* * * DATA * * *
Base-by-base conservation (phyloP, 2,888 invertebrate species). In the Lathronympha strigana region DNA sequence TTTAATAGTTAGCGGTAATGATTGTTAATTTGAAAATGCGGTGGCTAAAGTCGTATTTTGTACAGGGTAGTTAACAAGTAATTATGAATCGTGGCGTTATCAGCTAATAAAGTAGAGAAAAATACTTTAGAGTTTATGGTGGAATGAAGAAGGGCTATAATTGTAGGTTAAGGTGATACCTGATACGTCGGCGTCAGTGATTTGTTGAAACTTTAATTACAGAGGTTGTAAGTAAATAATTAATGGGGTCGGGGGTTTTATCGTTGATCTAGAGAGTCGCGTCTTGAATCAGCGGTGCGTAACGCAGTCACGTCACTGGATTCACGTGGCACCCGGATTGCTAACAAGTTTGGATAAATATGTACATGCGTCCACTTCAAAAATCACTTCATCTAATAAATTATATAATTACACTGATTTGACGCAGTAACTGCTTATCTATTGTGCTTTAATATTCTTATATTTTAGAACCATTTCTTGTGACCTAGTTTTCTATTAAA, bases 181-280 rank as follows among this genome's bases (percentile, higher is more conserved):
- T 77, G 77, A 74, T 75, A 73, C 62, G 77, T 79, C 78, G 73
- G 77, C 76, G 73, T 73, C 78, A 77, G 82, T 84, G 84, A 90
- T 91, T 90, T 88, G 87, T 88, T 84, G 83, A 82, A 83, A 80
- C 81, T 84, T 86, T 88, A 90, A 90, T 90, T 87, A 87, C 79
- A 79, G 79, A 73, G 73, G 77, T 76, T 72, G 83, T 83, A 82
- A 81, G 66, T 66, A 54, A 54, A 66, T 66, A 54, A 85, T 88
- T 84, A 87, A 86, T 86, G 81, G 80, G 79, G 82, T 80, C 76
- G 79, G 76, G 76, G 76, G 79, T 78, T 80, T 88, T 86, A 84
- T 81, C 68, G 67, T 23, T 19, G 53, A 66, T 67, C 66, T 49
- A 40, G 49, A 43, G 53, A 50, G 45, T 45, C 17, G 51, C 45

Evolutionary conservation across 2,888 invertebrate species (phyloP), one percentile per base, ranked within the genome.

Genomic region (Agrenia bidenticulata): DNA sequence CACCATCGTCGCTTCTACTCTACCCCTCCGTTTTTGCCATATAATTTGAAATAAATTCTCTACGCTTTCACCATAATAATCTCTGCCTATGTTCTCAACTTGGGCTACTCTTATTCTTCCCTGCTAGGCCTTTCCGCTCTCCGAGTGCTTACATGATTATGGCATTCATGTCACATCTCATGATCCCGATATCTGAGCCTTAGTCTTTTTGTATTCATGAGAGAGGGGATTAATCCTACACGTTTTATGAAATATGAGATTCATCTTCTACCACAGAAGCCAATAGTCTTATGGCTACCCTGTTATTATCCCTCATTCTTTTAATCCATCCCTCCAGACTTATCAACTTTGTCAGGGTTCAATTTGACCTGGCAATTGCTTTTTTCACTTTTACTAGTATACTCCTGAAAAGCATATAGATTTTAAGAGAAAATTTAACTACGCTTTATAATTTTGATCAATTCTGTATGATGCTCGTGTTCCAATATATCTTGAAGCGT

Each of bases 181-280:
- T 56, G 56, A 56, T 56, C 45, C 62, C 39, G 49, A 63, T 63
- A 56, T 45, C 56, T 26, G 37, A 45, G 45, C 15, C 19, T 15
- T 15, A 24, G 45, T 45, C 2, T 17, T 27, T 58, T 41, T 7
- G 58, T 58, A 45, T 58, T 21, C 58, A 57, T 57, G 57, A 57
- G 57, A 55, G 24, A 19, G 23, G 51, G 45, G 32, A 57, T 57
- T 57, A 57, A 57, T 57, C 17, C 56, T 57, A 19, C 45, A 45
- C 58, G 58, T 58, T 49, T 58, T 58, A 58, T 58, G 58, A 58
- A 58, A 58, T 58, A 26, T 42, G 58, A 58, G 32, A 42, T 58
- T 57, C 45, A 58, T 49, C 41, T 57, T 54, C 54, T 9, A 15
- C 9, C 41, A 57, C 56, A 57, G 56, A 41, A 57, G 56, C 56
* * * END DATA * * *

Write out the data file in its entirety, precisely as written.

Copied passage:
Base-by-base conservation (phyloP, 2,888 invertebrate species). In the Lathronympha strigana region DNA sequence TTTAATAGTTAGCGGTAATGATTGTTAATTTGAAAATGCGGTGGCTAAAGTCGTATTTTGTACAGGGTAGTTAACAAGTAATTATGAATCGTGGCGTTATCAGCTAATAAAGTAGAGAAAAATACTTTAGAGTTTATGGTGGAATGAAGAAGGGCTATAATTGTAGGTTAAGGTGATACCTGATACGTCGGCGTCAGTGATTTGTTGAAACTTTAATTACAGAGGTTGTAAGTAAATAATTAATGGGGTCGGGGGTTTTATCGTTGATCTAGAGAGTCGCGTCTTGAATCAGCGGTGCGTAACGCAGTCACGTCACTGGATTCACGTGGCACCCGGATTGCTAACAAGTTTGGATAAATATGTACATGCGTCCACTTCAAAAATCACTTCATCTAATAAATTATATAATTACACTGATTTGACGCAGTAACTGCTTATCTATTGTGCTTTAATATTCTTATATTTTAGAACCATTTCTTGTGACCTAGTTTTCTATTAAA, bases 181-280 rank as follows among this genome's bases (percentile, higher is more conserved):
- T 77, G 77, A 74, T 75, A 73, C 62, G 77, T 79, C 78, G 73
- G 77, C 76, G 73, T 73, C 78, A 77, G 82, T 84, G 84, A 90
- T 91, T 90, T 88, G 87, T 88, T 84, G 83, A 82, A 83, A 80
- C 81, T 84, T 86, T 88, A 90, A 90, T 90, T 87, A 87, C 79
- A 79, G 79, A 73, G 73, G 77, T 76, T 72, G 83, T 83, A 82
- A 81, G 66, T 66, A 54, A 54, A 66, T 66, A 54, A 85, T 88
- T 84, A 87, A 86, T 86, G 81, G 80, G 79, G 82, T 80, C 76
- G 79, G 76, G 76, G 76, G 79, T 78, T 80, T 88, T 86, A 84
- T 81, C 68, G 67, T 23, T 19, G 53, A 66, T 67, C 66, T 49
- A 40, G 49, A 43, G 53, A 50, G 45, T 45, C 17, G 51, C 45

Evolutionary conservation across 2,888 invertebrate species (phyloP), one percentile per base, ranked within the genome.

Genomic region (Agrenia bidenticulata): DNA sequence CACCATCGTCGCTTCTACTCTACCCCTCCGTTTTTGCCATATAATTTGAAATAAATTCTCTACGCTTTCACCATAATAATCTCTGCCTATGTTCTCAACTTGGGCTACTCTTATTCTTCCCTGCTAGGCCTTTCCGCTCTCCGAGTGCTTACATGATTATGGCATTCATGTCACATCTCATGATCCCGATATCTGAGCCTTAGTCTTTTTGTATTCATGAGAGAGGGGATTAATCCTACACGTTTTATGAAATATGAGATTCATCTTCTACCACAGAAGCCAATAGTCTTATGGCTACCCTGTTATTATCCCTCATTCTTTTAATCCATCCCTCCAGACTTATCAACTTTGTCAGGGTTCAATTTGACCTGGCAATTGCTTTTTTCACTTTTACTAGTATACTCCTGAAAAGCATATAGATTTTAAGAGAAAATTTAACTACGCTTTATAATTTTGATCAATTCTGTATGATGCTCGTGTTCCAATATATCTTGAAGCGT

Each of bases 181-280:
- T 56, G 56, A 56, T 56, C 45, C 62, C 39, G 49, A 63, T 63
- A 56, T 45, C 56, T 26, G 37, A 45, G 45, C 15, C 19, T 15
- T 15, A 24, G 45, T 45, C 2, T 17, T 27, T 58, T 41, T 7
- G 58, T 58, A 45, T 58, T 21, C 58, A 57, T 57, G 57, A 57
- G 57, A 55, G 24, A 19, G 23, G 51, G 45, G 32, A 57, T 57
- T 57, A 57, A 57, T 57, C 17, C 56, T 57, A 19, C 45, A 45
- C 58, G 58, T 58, T 49, T 58, T 58, A 58, T 58, G 58, A 58
- A 58, A 58, T 58, A 26, T 42, G 58, A 58, G 32, A 42, T 58
- T 57, C 45, A 58, T 49, C 41, T 57, T 54, C 54, T 9, A 15
- C 9, C 41, A 57, C 56, A 57, G 56, A 41, A 57, G 56, C 56